Small Business Tax Advice: Buy-To-Let Property.

The number of households entering the private rented sector continues to grow.

The lure of the residential property sector looks ever more appealing to property investors, particularly in the buy-to-let market.

The latest Census figures show that the number of households renting privately increased from 2.6 million to 4.2 million between 2001 and 2011 across England and Wales.

It’s now estimated that there are some 4.8 million households renting property in the private rented sector across the UK.

Moreover, top property agent Savills is predicting that average rents in the mainstream buy-to-let market will rise by 18.2% by 2017. So it’s obvious why the market is a very attractive prospect for investors. However, what about the small matter of taxation? How are buy-to-let properties treated by HMRC, and how can accountants like Steven Glicher help? Hopefully, the following information will provide some clarity.

  • The income derived from buy-to-let investments is treated as the profits of a Property Income Business. If the owner of the property is an individual or a trust, the profits are charged to income tax for the tax year to 5th April. If the owner is a company, the profits are charged to corporation tax for the accounting period of the company.
  • Although letting property is generally regarded as an investment activity, the accounting rules for working out trading profits are applied. Allowable expenses are broadly those whose benefit is only felt in the immediate period, and do not affect more than one year. The costs incurred must also be wholly and exclusively for the purposes of the letting. So for example, an adjustment must be made where there is a private element of the expenses. Interest payable on a loan to acquire or improve the property is allowable.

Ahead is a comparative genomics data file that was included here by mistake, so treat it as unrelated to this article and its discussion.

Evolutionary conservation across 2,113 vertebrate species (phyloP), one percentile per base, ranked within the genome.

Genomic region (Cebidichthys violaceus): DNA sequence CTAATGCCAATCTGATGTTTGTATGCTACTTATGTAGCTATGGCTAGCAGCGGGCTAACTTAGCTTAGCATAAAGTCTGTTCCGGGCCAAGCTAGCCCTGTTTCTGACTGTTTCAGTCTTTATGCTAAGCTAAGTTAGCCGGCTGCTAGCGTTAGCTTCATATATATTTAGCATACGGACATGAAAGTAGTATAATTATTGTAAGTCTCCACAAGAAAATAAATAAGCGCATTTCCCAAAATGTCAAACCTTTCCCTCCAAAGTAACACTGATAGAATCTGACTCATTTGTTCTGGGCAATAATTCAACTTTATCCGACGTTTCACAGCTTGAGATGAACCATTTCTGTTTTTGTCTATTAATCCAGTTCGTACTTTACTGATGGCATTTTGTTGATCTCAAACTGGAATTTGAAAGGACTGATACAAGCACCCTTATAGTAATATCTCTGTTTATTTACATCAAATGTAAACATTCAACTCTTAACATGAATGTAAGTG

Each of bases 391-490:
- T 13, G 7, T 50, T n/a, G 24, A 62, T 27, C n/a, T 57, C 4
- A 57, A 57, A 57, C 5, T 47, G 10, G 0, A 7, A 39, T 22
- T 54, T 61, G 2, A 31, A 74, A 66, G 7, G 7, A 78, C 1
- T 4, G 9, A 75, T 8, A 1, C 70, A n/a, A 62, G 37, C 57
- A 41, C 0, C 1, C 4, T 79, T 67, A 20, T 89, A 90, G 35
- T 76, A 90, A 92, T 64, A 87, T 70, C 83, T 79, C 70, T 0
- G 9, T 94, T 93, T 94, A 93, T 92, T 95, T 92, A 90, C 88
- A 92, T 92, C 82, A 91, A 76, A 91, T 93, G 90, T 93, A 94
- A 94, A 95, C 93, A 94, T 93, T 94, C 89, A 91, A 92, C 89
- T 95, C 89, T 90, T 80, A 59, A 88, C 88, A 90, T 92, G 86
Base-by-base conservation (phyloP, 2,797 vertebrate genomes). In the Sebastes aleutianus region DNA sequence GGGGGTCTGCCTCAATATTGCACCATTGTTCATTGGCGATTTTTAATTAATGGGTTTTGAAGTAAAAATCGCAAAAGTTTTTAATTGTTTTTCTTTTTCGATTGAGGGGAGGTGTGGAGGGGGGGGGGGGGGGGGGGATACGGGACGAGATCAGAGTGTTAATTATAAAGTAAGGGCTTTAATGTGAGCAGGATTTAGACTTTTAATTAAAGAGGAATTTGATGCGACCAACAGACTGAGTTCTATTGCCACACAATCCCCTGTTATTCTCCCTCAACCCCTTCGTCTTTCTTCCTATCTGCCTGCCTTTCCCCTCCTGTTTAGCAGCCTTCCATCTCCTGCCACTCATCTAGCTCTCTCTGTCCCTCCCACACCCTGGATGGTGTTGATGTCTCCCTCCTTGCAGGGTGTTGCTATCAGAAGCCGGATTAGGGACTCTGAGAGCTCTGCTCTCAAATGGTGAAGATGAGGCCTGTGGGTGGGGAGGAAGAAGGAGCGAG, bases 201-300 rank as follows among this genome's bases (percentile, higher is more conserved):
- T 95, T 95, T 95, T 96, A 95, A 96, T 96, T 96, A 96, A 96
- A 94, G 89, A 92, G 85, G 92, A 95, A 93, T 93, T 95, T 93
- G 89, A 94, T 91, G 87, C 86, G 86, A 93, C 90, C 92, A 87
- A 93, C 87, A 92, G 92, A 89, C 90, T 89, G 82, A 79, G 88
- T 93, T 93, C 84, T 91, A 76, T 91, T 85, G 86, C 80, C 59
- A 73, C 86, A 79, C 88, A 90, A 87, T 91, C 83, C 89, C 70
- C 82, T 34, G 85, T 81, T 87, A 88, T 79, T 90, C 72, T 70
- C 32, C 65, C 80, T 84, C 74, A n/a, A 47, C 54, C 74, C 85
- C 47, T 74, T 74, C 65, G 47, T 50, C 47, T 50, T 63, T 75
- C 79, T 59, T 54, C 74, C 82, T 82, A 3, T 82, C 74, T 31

• Capital allowances are not available on plant and machinery used in dwellings. However, owners of furnished properties can claim a wear and tear allowance of 10 per cent of the net rents to allow for the cost of replacing furnishings, for example. [Net rent is the rent less any expenditure that would normally be incurred by the tenant, such as heat and light.] This is normally the best option, although it is possible to claim relief for furnishings and fittings on a renewals basis whereby no relief is given for the original cost but full relief is given for the replacement cost when that occurs.
  • The cost of repairs can be set against the rental income, but it is often very difficult to distinguish precisely between what constitutes repair and what amounts to improvement. Where a fixture is replaced with a similar fixture this will usually be an allowable deduction as a repair, but where a new fixture is installed where one did not exist before or the size or quality of the replacement fixture represents an improvement in the value of the property, no tax deduction will be given against the rental income. Any tax relief for improvements will only be given when the property is sold.
  • Landlord’s Energy Saving Allowance – landlords incurring capital expenditure up until 5th April 2015 to install loft insulation, cavity wall insulation or floor insulation in residential property may claim a deduction against rental profits of up to £1500 per property.
  • The expenses and income of different properties owned by one person in the UK are pooled together in any one tax year, to reach an overall profit or loss for the letting business. Any overall loss is normally carried forward to set against later rental income. However, relief is available for excess capital allowances to be set against other income of same and/or following year.
  • Rental property abroad – when a property is rented out abroad, the calculations relating to taxable income are very similar: however, it’s important to note that tax may be payable in the country where the property is situated, as well as in the UK.
  • Where the landlord of a UK property is non-resident, basic rate tax should normally be deducted at source from the net rental income by the letting agent or by the tenant; unless HMRC have agreed that the landlord will complete a self-assessment tax return in the UK.
  • There are special advantageous rules which apply to properties which qualify for furnished holiday lettings.
  • Capital gains on the sale of buy-to-let properties are taxed at 18% or 28%.

How We Can Help You.

Liability for tax on buy-to-let property will vary according individual circumstances. That’s why it always pays to consult with a qualified and experienced accountant. For further help or information on the tax liabilities of buy-to-let property, contact Steven Glicher accountants on 0161 485 8007.

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